• B6 and folate reduce risk of atherosclerosis, heart attack, and stroke.

So, before you side with President Bush and ban broccoli from your home, consider the many health benefits this vegetable offers.  Maybe with a little bit of garlic and parmesan cheese you’ll be able to consume this veggie and reap the benefits of this super food.

Submitted by Tina Comston, M.Ed.

Veggie Vitals: Carrots are a Punishment

I don’t know about you, but carrots seem to be the number one diet food.  Going on a diet?  Stock up on carrots.  Which might be why my co-worker views carrots as a punishment and not a pleasure.

Carrots, however, should not be reserved for diets alone.  They provide a number of health benefits that can be enjoyed year round.carrots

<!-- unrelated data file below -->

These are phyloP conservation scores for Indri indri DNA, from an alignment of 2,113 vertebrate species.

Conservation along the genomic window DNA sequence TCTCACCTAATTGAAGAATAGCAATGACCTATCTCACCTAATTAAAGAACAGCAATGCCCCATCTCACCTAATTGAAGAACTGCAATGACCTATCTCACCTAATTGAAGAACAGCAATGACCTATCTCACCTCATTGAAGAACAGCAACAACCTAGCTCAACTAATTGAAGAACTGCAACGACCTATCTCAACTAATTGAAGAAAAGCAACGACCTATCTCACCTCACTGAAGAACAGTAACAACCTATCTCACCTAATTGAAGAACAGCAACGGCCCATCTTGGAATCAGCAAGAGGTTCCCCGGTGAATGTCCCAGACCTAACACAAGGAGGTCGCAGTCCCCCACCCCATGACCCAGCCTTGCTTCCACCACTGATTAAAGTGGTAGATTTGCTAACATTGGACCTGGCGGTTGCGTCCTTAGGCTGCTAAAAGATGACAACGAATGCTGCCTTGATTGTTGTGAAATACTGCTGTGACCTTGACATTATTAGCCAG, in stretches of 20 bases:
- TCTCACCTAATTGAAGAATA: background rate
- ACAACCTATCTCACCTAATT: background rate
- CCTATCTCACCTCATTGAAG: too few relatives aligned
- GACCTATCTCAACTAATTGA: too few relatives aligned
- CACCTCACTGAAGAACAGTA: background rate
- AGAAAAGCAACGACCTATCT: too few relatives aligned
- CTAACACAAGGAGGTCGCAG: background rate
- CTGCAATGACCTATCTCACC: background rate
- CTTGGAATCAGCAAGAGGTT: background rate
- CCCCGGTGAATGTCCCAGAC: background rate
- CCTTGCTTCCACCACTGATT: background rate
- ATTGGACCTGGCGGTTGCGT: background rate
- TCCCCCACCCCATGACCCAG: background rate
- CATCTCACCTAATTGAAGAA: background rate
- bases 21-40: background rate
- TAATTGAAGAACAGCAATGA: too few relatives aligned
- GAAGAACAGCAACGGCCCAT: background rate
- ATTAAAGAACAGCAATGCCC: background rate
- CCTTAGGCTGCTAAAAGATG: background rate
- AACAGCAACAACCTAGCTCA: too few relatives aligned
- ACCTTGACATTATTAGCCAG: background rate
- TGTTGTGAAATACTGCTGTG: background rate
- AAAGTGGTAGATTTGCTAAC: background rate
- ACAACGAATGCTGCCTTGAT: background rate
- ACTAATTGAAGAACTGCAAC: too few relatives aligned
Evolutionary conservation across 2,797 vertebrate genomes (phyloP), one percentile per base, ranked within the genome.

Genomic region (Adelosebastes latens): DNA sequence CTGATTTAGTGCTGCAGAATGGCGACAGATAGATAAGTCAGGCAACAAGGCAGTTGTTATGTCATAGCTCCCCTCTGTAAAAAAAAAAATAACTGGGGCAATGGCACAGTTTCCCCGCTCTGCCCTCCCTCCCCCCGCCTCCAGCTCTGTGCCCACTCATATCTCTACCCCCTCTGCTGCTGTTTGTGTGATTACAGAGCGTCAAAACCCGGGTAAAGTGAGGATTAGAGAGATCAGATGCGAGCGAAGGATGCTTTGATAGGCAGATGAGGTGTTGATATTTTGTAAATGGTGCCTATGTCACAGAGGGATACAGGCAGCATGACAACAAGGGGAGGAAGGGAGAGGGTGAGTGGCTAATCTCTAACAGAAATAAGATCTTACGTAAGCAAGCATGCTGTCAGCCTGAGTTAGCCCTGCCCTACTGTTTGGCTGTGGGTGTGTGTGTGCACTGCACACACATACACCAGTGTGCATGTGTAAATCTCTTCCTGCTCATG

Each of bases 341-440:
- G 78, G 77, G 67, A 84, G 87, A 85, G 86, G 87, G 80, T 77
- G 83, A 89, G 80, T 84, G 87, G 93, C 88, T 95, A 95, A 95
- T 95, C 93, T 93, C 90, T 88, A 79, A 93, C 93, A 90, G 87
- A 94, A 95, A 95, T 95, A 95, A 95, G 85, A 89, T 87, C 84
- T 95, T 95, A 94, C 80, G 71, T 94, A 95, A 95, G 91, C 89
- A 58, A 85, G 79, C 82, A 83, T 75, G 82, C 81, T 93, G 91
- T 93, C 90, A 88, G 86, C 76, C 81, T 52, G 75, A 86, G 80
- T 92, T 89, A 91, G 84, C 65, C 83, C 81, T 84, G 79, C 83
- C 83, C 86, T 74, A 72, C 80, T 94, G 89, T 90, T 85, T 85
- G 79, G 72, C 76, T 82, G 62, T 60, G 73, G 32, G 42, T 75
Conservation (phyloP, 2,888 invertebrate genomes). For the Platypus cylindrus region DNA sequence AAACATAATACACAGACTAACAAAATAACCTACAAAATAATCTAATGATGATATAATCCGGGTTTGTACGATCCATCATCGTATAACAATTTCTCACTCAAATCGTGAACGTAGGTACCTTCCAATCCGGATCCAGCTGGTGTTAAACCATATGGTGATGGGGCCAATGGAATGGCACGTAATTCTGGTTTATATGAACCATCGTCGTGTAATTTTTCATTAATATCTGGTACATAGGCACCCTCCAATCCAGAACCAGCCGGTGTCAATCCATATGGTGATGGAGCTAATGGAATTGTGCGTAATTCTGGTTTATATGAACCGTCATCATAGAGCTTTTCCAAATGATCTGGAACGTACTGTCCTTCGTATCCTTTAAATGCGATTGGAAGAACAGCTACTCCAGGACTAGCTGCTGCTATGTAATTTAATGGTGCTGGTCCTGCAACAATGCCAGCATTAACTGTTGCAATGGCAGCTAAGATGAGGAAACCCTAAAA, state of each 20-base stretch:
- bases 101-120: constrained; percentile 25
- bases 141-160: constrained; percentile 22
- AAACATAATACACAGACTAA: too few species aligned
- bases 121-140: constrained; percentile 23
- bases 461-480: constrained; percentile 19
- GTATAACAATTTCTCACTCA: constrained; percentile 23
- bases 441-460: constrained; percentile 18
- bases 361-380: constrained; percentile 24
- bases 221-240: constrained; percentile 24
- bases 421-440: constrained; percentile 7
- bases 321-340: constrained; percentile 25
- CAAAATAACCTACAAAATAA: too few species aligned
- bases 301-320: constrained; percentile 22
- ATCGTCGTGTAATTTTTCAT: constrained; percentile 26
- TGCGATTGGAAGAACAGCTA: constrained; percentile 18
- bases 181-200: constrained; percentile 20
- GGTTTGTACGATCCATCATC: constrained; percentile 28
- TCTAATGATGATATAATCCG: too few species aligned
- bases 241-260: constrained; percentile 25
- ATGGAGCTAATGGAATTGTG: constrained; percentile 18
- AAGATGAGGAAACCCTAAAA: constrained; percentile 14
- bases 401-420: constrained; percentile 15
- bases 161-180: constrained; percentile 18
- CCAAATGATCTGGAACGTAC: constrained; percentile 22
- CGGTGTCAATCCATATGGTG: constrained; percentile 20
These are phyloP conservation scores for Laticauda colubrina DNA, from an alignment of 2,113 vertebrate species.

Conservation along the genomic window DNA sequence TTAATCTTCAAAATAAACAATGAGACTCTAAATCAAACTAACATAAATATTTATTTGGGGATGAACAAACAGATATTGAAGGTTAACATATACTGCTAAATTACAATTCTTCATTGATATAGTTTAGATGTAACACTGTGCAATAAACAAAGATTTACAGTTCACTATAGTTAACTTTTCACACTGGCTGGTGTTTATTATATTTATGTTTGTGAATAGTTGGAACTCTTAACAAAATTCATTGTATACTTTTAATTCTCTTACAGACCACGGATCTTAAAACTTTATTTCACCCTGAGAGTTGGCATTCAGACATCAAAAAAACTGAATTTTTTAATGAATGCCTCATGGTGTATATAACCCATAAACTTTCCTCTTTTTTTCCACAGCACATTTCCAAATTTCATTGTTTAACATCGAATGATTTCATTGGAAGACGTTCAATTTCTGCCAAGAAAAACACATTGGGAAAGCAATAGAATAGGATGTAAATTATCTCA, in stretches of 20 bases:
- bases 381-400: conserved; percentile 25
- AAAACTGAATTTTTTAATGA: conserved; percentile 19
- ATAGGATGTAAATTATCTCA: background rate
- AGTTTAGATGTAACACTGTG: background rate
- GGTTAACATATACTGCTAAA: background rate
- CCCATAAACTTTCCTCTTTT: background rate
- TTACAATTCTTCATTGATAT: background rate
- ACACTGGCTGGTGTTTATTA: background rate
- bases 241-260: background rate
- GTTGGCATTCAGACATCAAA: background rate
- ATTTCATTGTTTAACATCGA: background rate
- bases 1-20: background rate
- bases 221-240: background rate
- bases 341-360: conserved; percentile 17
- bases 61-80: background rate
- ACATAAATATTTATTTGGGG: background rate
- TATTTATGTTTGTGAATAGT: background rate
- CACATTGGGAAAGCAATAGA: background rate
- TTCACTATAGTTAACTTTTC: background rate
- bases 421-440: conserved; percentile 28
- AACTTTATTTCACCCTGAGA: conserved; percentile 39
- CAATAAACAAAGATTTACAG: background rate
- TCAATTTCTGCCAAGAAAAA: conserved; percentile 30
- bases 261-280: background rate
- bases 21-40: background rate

• Improves vision – beta-carotene is converted into Vitamin A in the liver and the vitamin A is then transformed by the retina to rhodopsin which is necessary for night vision.
  • Helps prevent cancer – Studies have shown a reduction in the risk of lung cancer, breast cancer and colon cancer.
  • Slows down aging – beta-carotene acts as an antioxidant to cell damage done to the body through regular metabolism.
  • Promotes healthier skin – vitamin A and antioxidants protects the skin from sun damage. Helps prevent infection – shredded raw or boiled and mashed can be used on cuts.
  • Prevents heart disease – Studies have shown diets high in carotenoids are associated with a lower risk of heart disease.
  • Cleanses the body – Vitamin A assists the liver in flushing toxins from the body.
  • Protects teeth and gums – They scrape off plaque and food particles and stimulate gums.